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Three Perspectives on Life


Mark Twain and his wife once visited the Holy Land. Among other places, they stayed in Tiberius on the shore of the Sea of Galilee. It was a moonlit night, and the weather was perfect, so Twain got the romantic idea of taking his wife for a boat ride on the lake.
They walked down to the shoreline, and Twain inquired of a man sitting in a rowboat how much he would charge to row them out on the water. Twain was dressed in his usual white suit, white shoes, and white Texas hat. The oarsman, presuming him to be a wealthy rancher from the USA, said, “Well, I guess about twenty-five dollars.” Mark Twain thanked him, and, as he turned away with his wife on his arm, he was heard to exclaim, “Now I know why Jesus walked on the water!”[1]

Well, that is Mark Twain’s perspective on the story about Jesus we are going to read today. I would like to look with you at three more perspectives on this same story: that of Jesus, that of the disciples, and that of the crowd.

Listen to Mark’s account of this story from chapter 6, verses 45 through 56….

Immediately he made his disciples get into the boat and go on ahead to the other side, to Bethsaida, while he dismissed the crowd. After saying farewell to them, he went up on the mountain to pray.
When evening came, the boat was out on the sea, and he was alone on the land. When he saw that they were straining at the oars against an adverse wind, he came towards them early in the morning, walking on the sea. He intended to pass them by. But when they saw him walking on the sea, they thought it was a ghost and cried out; for they all saw him and were terrified. But immediately he spoke to them and said, “Take heart, it is I; do not be afraid.” Then he got into the boat with them and the wind ceased. And they were utterly astounded, for they did not understand about the loaves, but their hearts were hardened.
When they had crossed over, they came to land at Gennesaret and moored the boat. When they got out of the boat, people at once recognized him, and rushed about that whole region and began to bring the sick on mats to wherever they heard he was. And wherever he went, into villages or cities or farms, they laid the sick in the marketplaces, and begged him that they might touch even the fringe of his cloak; and all who touched it were healed.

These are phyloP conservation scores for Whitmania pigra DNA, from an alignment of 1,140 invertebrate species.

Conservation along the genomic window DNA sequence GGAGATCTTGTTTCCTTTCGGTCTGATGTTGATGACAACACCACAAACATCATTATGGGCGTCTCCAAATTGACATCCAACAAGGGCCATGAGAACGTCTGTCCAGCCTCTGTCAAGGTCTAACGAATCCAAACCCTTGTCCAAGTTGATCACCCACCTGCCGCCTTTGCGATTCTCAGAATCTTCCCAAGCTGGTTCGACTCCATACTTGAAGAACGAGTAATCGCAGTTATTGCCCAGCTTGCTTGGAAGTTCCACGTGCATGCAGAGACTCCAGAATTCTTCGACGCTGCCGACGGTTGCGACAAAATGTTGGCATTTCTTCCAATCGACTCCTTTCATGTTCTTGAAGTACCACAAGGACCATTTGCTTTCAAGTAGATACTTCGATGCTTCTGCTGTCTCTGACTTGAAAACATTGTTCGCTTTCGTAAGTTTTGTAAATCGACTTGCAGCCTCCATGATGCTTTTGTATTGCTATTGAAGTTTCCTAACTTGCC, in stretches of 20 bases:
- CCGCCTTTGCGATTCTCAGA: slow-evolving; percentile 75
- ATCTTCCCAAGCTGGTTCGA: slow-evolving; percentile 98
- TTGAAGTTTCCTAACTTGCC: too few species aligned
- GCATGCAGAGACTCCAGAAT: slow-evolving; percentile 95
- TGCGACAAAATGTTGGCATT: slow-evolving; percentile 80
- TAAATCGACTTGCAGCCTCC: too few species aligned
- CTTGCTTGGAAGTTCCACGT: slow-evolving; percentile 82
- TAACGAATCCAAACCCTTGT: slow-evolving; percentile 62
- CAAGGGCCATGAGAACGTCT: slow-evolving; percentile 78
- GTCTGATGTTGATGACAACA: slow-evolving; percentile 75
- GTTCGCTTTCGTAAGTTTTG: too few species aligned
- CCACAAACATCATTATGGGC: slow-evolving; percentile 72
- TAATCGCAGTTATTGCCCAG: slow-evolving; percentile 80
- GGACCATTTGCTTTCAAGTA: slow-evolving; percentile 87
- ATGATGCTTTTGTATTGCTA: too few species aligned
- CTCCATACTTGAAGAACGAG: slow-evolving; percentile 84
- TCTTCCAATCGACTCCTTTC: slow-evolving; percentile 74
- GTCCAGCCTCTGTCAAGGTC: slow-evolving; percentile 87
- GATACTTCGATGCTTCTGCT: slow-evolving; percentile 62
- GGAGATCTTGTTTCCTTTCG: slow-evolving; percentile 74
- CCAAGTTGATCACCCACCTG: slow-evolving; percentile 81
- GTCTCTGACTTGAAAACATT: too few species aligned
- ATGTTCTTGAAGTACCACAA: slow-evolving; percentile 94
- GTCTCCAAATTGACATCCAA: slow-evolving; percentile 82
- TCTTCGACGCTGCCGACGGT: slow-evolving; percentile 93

First, what was Jesus’ perspective? Another way to put the question is to ask: What can we learn from Jesus in this story?

I think we learn from Jesus that we all need time alone to pray. Jesus had just fed over five thousand people. His disciples had helped with the distribution. I imagine they were all quite tired. That, I think, is why Jesus made his disciples immediately get in the boat, so that they could get away from the crowd and have some physical rest. However, Jesus knew that he needed, not only physical rest, but spiritual rest as well. He knew he needed time alone with his heavenly Father to replenish the spiritual resources that had been depleted in his life.

If Jesus needed time alone with his heavenly Father, how much more do we? Apparently some people in our society are realizing how much they need quiet time, so much so that they are willing to pay for it.

A church in England has recorded “the sound of silence” on to a CD that has become a surprise hit with its congregation. Members of St Peter’s Church in Sussex, England recorded “a little bit of the silence” of the building’s atmosphere. The recording features the ambient sound of footsteps, voices, background traffic noise—but mostly just silence.

Robin Yarnton, a church technician at St Peter’s, said: “It does what it says on the tin. Silence is all you get. Mostly people have said it’s nice and they like it, and that it’s quiet and peaceful.”

The full CD features a 30-minute track, with a spoken introduction, closing words, and 28 minutes of silence. An article in a Taiwanese newspaper called the CD a “half-hour of absolutely nothing.” However, it’s more accurate to say that it’s a recording of something valuable that we’ve lost in our frantic lives—silence. According to the church, customers from across the world have been snatching up the recording.[2]

We desperately need quiet in our lives, and connection with our heavenly Father for spiritual refueling. However, it is important to notice the purpose of it all. I do not think that God intends prayer to be an end in itself. I think God wants our prayer life to be the vehicle of re-energizing us so that we can go back into the world and minister in the power of his name.

Notice in this passage that Jesus prayed with his eyes open. While Jesus was alone on the mountaintop praying, he saw his disciples out on the Sea of Galilee, straining at the oars of their little boat.